ZynAddSubFX is an open-source software synthesizer for Linux, macOS and Windows. It can generate polyphonic, multitimbral, microtonal sounds in realtime. It is a free program, licensed under version 2 of the GNU General Public License.
There are many other open-source software synthesizers available for free for unix-based operating systems, including amsynth, Hexter, TAL NoizeMaker, Xsynth, Wsynth, WhySynth, Add64, OBXD, Mx44, Phasex, Alsa Modular Synth, Bristol and others still.
The Microsoft GS Wavetable SW Synth (based on sample-based synthesis) included in versions of DirectX as an integral part of DirectMusic is a version of the Roland Virtual Sound Canvas with GS sound set licensed by Microsoft from Roland Corporation in 1996. The file containing the samples is in DLS format.
The integrated processors included in mobile phones have become so fast, that synthesizer applications (apps) can play with the same capabilities as the classic analog or digital synths. They can have several oscillators with pulse-width modulated waveforms, frequency- and amplitude- modulation, ADSR envelope forming, and a number of digital sound processing effects like filter, exciter, delay, chorus and reverb. One example is the Windows Phone Synthesizer.
Recently, there have been many virtual synthesizers released for Apples iOS devices (iPad, iPhone, and iPod Touch). Many of these are from independent developers. Hardware manufacturers have also released apps for the iPad and iPhone including Moog Music, Korg, Roland Corporation, Akai and Tascam.
Apple Logic Studio comes with a variety of Software Synths including FM, Bass, Analog, Ensemble as well as Electric Piano and Hammond B-3 emulation.
AudioSim is a virtual analog software synthesizer. It was released in 1996 by the German-Hungarian software company Audio Simulation. It was first available for DOS and supported SoundBlaster or Gravis Ultrasound Sound cards.B4 Organ II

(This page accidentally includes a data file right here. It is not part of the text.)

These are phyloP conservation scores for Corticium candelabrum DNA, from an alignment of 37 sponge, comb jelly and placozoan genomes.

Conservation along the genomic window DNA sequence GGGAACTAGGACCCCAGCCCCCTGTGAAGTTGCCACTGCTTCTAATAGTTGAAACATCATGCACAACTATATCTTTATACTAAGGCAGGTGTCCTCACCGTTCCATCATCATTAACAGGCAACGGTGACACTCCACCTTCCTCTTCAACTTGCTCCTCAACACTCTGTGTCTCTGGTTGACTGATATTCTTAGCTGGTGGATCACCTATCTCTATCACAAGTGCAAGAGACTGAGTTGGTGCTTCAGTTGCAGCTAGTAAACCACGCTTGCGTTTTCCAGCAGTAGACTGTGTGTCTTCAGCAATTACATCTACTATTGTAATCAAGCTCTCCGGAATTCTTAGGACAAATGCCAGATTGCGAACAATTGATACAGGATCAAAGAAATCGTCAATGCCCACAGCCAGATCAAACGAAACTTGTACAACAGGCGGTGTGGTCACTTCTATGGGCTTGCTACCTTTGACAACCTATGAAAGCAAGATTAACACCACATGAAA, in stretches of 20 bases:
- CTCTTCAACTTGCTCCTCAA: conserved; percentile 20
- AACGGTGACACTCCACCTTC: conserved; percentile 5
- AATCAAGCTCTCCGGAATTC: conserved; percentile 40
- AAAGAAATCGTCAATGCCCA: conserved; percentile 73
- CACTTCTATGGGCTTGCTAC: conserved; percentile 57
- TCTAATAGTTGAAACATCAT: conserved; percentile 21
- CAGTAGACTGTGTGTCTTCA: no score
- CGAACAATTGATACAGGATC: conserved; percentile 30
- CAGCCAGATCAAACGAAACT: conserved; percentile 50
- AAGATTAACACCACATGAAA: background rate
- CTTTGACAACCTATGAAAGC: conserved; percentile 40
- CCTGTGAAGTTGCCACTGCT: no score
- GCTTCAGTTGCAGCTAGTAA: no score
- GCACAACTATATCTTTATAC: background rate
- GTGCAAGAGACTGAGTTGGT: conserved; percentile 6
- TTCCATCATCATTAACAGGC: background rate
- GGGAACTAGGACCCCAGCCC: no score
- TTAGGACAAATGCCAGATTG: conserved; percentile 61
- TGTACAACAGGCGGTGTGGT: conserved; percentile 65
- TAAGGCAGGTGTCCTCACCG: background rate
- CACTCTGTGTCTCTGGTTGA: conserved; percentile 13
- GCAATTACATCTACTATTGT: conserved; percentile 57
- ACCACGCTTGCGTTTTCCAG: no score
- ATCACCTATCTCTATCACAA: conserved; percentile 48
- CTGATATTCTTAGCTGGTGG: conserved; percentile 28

The B4 Organ II is a discontinued commercial, proprietary software synthesizer made by Native Instruments. The software runs as a stand-alone executable, or as a VST, DXi, or RTAS plugin in a Digital audio workstation. The software is an example of a "Clonewheel organ", an attempt at recreating the sound of a Hammond organ using software synthesis.Dave Smith (engineer)
Dave Smith is an engineer and musician and founder of the synthesizer company Sequential. Smith was responsible for the first commercial polyphonic and microprocessor-controlled synthesizer, the Prophet-5, and later the multitimbral synthesizer. He is also referred to as the "Father of MIDI" for his role in the development of MIDI, now a standard interface protocol for electronic instruments and recording/pro audio equipment.Disposable Soft Synth Interface
Disposable Soft Synth Interface (DSSI) is a virtual instrument (software synthesizer) plugin architecture for use by music sequencer applications. It was designed for applications running under Linux, although there is nothing specific to Linux in the interface itself. It is distributed under the terms of a combination of GNU Lesser General Public License and some BSD licenses, all of which are free software licences.E-mu Systems